The Casa de Rafael Núñez

Just a short walk from the centre of Cartagena is an historic house so entwined with the history of Colombia that no visitor should miss it. The house underwent a thorough restoration completed just last month. It is the former residence of Rafael Núñez: poet, journalist, author of Colombia's National Anthem, creator of the Banco Nacional, mastermind of its Constitution, and the only President of Colombia to be elected four times. Situated just outside the city wall in Cabrero, it is easy to find: a grand old two storey, Antillian Caribbean-style wooden mansion painted white with green trim. Núñez made it his home for 17 years, and his wife Soledad Román Núñez lived here for a further 30 years after his death.

The building was originally built as a single storey house by Soledad's father Manuel Román in 1858, the second floor being added after Núñez married Soledad. Passing through the entrance corridor, the visitor usually joins a guided tour which begins on the second floor in a beautiful octagonal raised patio. This was the dining room, and was open to the sea breeze and affords a nice view of the garden, which today is home to a period horse coach and some caged macaws. The patio has louvers to blunt the afternoon sun, and in Núñez' time this gave a view of the ocean, a handy lookout since he was wary of possible enemies coming from any direction.
Moving towards the front of the house you come upon his ornate desk, where he wrote poetry and his political thoughts. Photos of his time in Panama - then a part of Colombia - are displayed along with an extensive library pertaining to the Delegates Council of 1886, the basis for the Colombian Constitution which ended an intense period of civil strife. There is also a bust sculpted from life, his Will and Testament and photos of his funeral.

Skirting around the veranda in front of the living room, filled with beautiful antique furniture, one comes to a dining room with plates and bowls monogrammed SRN, his wife's initials. On the ground floor there is a rustic kitchen with a piedra de moler or grinding stones for milling grain by hand, and a wall inscribed with a memorial poem by his contemporary Rúben Dario,Que Se Je?(Who Am I?). At the front of the house is a collection of books and papers about Núñez and Colombian history, and a small office that houses the non-profit organization which maintains the house.

Núñez' administration is remembered for ending the bloody period of chaos and internal wars which plagued Colombia from 1863-1886, a time which saw no less than 34 different Presidents. Núñez was born in 1825, and was an elected Congressman by 1853. He spent some time in Europe as a consul in Liverpool and Le Havre before returning to Colombia in 1875. He aligned with the Independent faction of the Liberals, and after signing a shaky coalition with the Conservatives, he defeated the Radical faction both at the ballot box and on the battlefield: under his command, Cartagena repelled Gaitán Obeso who laid siege to Cartagena in 1885 with 3,000 rebels. His famous motto, now painted above the entrance to his residence, Regeneration or Catastrophe, could not have been better with hindsight. He made peace with the Catholic Church, ending a destabilizing anti-clerical campaign. Soledad and Rafael were both born in Cartagena, Soledad being the oldest of 17 children, from a strict Catholic family. He raised eyebrows living with her, because the Church did not recognise his divorce from his first wife, Dolores Gallego. After his fourth term, he handed power to his Vice President, Miguel Antonio Cano.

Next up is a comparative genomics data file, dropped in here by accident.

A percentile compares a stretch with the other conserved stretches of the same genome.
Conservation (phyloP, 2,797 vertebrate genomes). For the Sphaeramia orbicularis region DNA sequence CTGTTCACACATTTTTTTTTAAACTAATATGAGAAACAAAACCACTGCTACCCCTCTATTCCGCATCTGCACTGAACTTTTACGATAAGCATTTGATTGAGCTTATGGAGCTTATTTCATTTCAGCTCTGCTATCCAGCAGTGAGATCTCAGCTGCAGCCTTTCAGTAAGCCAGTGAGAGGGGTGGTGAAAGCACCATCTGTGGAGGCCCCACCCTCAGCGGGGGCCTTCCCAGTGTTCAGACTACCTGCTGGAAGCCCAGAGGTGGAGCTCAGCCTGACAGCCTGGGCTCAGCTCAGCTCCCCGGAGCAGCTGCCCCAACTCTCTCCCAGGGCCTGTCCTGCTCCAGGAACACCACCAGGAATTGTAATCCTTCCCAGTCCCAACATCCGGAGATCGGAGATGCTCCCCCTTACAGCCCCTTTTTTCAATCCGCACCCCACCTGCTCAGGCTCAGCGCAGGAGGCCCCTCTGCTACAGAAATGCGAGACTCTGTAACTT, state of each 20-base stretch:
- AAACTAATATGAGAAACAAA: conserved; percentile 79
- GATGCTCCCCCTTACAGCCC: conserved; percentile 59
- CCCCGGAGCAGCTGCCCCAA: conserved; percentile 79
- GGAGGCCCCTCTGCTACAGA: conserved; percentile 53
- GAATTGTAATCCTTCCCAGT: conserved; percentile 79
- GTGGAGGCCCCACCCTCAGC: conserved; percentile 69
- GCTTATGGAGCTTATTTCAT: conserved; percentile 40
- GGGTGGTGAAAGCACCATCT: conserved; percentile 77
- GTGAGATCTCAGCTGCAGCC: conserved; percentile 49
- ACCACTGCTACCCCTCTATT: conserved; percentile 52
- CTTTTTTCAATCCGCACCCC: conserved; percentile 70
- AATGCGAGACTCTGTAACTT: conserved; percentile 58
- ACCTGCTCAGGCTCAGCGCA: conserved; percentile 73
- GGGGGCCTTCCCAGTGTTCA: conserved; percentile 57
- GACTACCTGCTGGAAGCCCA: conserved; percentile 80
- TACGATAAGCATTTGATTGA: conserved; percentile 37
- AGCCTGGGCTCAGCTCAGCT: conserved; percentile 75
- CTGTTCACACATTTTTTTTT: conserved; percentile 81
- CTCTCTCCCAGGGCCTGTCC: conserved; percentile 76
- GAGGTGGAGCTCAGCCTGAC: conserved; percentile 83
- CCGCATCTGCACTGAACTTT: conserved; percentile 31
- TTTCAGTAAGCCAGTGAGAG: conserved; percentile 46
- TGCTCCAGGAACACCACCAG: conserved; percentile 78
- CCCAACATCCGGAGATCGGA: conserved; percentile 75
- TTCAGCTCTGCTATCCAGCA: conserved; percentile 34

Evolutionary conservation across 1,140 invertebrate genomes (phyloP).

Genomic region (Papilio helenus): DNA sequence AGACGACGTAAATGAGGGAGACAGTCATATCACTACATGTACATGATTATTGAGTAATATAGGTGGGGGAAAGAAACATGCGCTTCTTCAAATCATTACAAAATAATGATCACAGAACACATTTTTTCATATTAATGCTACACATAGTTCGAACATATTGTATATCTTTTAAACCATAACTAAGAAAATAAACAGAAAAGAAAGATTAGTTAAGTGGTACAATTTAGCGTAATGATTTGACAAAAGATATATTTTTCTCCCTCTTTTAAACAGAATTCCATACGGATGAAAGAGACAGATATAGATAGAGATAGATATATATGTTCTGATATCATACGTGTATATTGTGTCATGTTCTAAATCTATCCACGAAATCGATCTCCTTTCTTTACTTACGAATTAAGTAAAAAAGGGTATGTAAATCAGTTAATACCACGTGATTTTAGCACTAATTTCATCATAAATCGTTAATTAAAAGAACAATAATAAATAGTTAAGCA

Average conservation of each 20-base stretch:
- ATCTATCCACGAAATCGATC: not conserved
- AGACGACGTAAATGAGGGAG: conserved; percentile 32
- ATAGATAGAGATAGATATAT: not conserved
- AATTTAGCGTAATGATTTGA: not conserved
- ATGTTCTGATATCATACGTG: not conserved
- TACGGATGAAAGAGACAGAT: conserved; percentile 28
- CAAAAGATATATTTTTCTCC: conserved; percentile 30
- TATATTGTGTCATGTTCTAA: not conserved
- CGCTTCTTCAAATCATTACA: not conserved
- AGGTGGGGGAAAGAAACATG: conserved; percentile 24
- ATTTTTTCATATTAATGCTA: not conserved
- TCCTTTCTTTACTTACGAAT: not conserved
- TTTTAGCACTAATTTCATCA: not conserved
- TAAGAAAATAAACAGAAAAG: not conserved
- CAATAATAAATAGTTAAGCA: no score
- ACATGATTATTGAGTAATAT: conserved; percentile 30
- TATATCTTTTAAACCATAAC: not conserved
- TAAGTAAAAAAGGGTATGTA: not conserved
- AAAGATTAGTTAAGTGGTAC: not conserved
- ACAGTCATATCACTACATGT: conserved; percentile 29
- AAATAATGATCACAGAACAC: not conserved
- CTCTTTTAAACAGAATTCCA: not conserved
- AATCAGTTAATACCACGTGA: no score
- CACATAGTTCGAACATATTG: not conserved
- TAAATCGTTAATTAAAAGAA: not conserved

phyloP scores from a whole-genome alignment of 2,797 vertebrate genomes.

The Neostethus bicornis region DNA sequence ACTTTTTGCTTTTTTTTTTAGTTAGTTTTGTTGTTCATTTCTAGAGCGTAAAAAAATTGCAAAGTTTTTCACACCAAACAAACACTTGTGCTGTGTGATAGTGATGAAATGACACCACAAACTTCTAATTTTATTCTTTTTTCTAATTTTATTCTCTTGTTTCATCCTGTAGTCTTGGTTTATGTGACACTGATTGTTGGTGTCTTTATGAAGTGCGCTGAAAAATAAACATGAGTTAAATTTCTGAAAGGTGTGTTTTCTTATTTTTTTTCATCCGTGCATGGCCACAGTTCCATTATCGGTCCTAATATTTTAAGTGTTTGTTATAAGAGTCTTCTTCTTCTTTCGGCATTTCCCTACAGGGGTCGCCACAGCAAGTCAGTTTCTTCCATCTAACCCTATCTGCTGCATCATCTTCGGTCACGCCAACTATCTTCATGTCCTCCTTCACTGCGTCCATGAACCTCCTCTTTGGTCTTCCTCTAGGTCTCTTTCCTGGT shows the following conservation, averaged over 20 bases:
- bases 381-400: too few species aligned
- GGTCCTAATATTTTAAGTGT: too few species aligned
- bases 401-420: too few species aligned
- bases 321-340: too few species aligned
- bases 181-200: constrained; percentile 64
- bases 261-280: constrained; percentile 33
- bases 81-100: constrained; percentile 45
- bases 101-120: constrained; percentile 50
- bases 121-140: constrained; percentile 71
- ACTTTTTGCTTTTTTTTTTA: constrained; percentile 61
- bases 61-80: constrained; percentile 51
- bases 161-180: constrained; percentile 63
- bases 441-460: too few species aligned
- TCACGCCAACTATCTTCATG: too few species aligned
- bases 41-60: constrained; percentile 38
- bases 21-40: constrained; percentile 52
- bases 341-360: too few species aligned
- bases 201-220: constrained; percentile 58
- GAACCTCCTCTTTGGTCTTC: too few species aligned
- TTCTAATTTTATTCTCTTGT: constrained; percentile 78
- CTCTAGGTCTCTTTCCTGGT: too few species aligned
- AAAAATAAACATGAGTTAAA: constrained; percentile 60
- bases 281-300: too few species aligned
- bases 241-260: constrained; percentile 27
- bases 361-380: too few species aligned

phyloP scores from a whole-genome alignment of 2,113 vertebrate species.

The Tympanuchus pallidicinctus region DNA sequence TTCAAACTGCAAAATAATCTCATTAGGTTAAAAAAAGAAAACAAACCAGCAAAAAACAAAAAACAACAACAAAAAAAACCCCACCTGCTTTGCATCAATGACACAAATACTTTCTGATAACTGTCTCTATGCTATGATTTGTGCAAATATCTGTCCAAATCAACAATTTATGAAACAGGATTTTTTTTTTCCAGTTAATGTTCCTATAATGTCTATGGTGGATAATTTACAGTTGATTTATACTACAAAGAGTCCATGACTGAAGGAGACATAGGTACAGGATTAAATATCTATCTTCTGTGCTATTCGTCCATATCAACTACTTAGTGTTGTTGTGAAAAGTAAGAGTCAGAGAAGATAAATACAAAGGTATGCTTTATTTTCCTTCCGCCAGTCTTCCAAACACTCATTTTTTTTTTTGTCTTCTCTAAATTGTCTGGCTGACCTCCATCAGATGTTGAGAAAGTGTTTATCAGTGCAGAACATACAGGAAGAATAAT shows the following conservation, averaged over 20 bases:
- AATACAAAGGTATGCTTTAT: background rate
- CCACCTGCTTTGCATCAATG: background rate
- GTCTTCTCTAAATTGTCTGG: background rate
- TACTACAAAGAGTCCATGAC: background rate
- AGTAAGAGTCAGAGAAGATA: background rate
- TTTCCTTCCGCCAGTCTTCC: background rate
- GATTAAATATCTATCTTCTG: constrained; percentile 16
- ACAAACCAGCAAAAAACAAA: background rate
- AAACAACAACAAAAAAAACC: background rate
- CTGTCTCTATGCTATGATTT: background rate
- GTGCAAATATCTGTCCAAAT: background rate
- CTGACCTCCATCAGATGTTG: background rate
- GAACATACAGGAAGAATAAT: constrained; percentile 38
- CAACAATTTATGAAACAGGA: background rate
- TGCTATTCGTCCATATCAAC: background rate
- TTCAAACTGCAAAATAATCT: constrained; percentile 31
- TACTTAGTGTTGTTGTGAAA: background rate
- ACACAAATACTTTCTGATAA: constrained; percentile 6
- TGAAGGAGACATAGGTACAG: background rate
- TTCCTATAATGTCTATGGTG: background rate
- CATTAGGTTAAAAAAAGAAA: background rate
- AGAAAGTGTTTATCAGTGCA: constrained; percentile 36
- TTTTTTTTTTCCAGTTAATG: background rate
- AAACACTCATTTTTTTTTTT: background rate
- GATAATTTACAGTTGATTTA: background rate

Rafael Núñez died in Cartagena on the 18th of September 1894, and is buried alongside his wife, in the Ermita de Cabrero, a quaint little church opposite his house.

Note: no photography is allowed inside the house.

Photo and story copyright of Glen David Short. Posted 8th May 2002. His adventure travelogue, `An Odd Odyssey: California to Colombia by bus and boat through Mexico and Central America' is available from Trafford Publishing.

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Text and Photos Copyright 2005 Glen David Short